Pro­test­ers say of­fi­cers used ‘ex­ces­sive’ force

Waikato Times - - News - GED CANN

"I nearly died be­cause a po­lice­man pushed me on to the road."

Pro­tester Eliana Dar­roch

Pro­test­ers at a de­fence in­dus­try fo­rum in Welling­ton claim po­lice used in­ap­pro­pri­ate force to dis­perse them.

One of the or­gan­is­ers said he wit­nessed a man dragged by his hair un­til his scalp bled, and an­other said she was shoved into the path of a truck.

Po­lice have de­nied us­ing ex­ces­sive force and said they were ‘‘ex­tremely dis­ap­pointed’’ with the be­hav­iour of pro­test­ers, many of whom cre­ated safety is­sues and dis­rupted traf­fic.

‘‘Po­lice of­fi­cers work­ing at the protest were sub­jected to com­pletely un­ac­cept­able be­hav­iour by some of the pro­test­ers – in­clud­ing be­ing spat at,’’ op­er­a­tions man­ager Neil Banks said.

‘‘De­spite this, our of­fi­cers con­ducted them­selves with pro­fes­sion­al­ism and acted ap­pro­pri­ately.

‘‘Any force used by po­lice on pro­test­ers was to move them away from the in­com­ing ve­hi­cles and away from the en­try point.’’

Rei-Marata God­dard, who suf­fers pain in his back and legs, and walks with a cane, said he was choked by his own neck­lace as po­lice pulled him out of the path of one of the buses car­ry­ing del­e­gates.

His cane was then thrown over a fence and he was told to walk with­out it.

‘‘I was told by one of the ar­rest­ing of­fi­cers that I was a ‘silly b...h’ for com­ing to a protest if I was dis­abled. They made it clear they didn’t think I was dis­abled.

‘‘Be­ing a trans­gen­der man I had to give them my le­gal name, which is not the name I go by. I was mocked by an­other of­fi­cer, who was very fixed on us­ing what is termed my dead name, in the trans com­mu­nity ...’’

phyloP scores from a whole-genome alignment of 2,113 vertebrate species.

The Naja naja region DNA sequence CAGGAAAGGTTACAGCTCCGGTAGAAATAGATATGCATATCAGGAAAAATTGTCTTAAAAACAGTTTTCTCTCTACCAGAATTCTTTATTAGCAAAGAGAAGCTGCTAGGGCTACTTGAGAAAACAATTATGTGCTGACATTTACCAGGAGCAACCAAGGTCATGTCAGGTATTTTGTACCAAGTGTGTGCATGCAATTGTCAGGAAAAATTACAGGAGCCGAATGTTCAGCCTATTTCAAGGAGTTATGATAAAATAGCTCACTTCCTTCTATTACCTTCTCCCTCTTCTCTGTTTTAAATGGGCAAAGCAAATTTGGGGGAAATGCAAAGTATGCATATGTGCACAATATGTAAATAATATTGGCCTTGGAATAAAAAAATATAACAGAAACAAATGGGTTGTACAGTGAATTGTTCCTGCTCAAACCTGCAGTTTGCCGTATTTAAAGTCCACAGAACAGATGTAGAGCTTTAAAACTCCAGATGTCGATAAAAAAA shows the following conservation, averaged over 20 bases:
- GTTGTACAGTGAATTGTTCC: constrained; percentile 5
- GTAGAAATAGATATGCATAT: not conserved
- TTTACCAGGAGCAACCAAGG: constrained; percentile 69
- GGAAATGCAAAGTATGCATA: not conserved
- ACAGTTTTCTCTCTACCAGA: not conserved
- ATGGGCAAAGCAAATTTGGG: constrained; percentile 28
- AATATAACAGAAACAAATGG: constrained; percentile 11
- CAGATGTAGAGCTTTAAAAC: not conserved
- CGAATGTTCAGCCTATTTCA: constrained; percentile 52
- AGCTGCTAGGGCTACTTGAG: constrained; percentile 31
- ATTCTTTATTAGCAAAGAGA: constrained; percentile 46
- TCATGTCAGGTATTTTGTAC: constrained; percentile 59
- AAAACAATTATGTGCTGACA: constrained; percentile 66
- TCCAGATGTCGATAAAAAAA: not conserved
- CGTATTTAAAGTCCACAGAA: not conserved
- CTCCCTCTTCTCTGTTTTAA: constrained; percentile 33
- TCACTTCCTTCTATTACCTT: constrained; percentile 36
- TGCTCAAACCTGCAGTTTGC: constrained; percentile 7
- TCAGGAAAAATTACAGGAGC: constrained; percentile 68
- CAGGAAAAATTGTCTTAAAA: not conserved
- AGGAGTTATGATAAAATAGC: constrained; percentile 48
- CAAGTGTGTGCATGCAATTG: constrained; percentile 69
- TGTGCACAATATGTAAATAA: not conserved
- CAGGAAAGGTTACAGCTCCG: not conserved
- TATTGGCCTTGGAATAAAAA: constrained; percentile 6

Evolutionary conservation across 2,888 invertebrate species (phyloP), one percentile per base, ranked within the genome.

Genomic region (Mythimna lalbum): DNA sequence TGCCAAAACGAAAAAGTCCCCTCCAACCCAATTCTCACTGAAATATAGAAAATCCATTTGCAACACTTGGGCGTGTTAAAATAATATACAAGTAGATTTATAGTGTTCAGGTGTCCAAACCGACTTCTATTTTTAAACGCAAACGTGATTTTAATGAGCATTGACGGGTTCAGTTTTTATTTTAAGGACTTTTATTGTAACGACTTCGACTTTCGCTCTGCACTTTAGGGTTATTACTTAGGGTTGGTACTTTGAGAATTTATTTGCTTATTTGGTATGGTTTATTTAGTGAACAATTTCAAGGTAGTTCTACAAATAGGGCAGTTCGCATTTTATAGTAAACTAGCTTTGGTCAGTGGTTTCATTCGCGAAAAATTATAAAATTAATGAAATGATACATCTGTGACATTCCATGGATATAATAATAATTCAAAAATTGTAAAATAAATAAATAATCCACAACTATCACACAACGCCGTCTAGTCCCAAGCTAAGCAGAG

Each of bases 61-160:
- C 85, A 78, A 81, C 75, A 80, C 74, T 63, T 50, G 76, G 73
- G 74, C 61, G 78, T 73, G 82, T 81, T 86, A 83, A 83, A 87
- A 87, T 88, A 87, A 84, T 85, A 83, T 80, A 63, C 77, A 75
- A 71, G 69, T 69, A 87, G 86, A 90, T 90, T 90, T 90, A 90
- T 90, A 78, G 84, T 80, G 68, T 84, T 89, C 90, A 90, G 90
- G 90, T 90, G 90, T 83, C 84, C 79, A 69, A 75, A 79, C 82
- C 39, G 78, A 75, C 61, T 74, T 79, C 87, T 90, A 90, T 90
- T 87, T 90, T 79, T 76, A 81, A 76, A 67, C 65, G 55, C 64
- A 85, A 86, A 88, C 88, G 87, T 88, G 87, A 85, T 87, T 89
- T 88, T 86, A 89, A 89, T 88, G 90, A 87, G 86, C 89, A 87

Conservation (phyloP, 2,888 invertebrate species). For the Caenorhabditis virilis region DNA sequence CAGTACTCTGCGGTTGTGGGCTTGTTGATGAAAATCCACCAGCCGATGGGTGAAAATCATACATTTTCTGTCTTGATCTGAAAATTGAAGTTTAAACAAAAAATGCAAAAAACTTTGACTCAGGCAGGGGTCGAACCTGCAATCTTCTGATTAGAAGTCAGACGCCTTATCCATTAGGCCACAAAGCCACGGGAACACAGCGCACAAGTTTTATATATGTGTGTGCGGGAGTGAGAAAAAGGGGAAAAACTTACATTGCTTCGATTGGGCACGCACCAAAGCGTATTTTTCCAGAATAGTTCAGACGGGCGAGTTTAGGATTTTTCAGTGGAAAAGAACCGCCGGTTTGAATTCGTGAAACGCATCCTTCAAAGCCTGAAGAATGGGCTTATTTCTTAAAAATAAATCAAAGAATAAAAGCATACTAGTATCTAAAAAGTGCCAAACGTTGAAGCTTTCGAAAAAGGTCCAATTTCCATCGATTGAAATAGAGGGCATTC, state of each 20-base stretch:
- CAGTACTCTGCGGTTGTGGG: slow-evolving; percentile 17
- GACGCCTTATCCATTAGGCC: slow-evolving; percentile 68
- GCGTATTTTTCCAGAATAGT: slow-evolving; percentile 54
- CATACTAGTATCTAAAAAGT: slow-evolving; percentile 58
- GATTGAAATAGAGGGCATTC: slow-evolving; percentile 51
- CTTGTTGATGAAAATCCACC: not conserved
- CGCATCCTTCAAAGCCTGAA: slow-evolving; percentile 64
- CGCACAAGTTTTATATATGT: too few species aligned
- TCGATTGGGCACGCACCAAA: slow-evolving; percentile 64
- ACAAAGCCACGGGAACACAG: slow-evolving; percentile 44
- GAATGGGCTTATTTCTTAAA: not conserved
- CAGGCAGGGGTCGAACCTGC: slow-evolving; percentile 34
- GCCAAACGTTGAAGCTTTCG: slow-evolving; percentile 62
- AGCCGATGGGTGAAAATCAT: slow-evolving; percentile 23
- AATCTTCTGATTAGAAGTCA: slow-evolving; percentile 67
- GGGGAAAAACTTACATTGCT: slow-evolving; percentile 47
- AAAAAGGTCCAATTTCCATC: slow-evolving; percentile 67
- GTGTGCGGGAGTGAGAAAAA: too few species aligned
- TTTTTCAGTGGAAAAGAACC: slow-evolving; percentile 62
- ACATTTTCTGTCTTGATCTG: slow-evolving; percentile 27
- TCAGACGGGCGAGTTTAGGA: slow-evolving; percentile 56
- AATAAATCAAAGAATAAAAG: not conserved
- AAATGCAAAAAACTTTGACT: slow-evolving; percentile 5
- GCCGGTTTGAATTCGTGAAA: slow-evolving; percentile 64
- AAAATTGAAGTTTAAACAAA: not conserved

Eliana Dar­roch said she was tak­ing wa­ter to pro­test­ers when she was pushed by a po­lice­man into the path of an on­com­ing truck.

‘‘I nearly died be­cause a po­lice­man pushed me on to the road,’’ she said.

‘‘I was sur­prised how they were treat­ing us. If we had treated them like that, we would cer­tainly have been ar­rested.’’ She said the po­lice ac­tions were heavy handed, and of­ten in­ap­pro­pri­ate.

‘‘One cop de­lib­er­ately pushed my breasts, and they were laugh­ing and sneer­ing when I told them not to touch me.’’

Dar­roch was not alone, ac­cord­ing to Gayaal Id­damal­goda of Peace Ac­tion Welling­ton, who helped or­gan­ise the event.

He said he heard other pro­test­ers claim po­lice had touched them in­ap­pro­pri­ately, seem­ingly as a method of dis­pers­ing the crowds.

Banks re­jected the claims, say­ing: ‘‘This is a lu­di­crous al­le­ga­tion and one that I find per­son­ally of­fen­sive.

‘‘I am not aware of any for­mal com­plaints that have been made to po­lice re­gard­ing of­fi­cer con­duct at the protest, or any in­juries sus­tained.‘‘ he said.

Four­teen pro­test­ers ar­rested on Tues­day.

On Wednesday night, pro­test­ers in­tended to con­tinue their op­po­si­tion to the fo­rum by hold­ing a ‘‘noise party’’ out­side West­pac Sta­dium, where del­e­gates were be­lieved to be hav­ing din­ner.

Give Peace A Dance, in­volv­ing lo­cal mu­si­cians Disas­tera­dio and Alexa Casino, was in­tended to be held. How­ever, rain forced the pro­test­ers to move the party.



Pro­tester Rei-Marata God­dard said he had trou­ble breath­ing as po­lice dragged him away from an ap­proach­ing bus.

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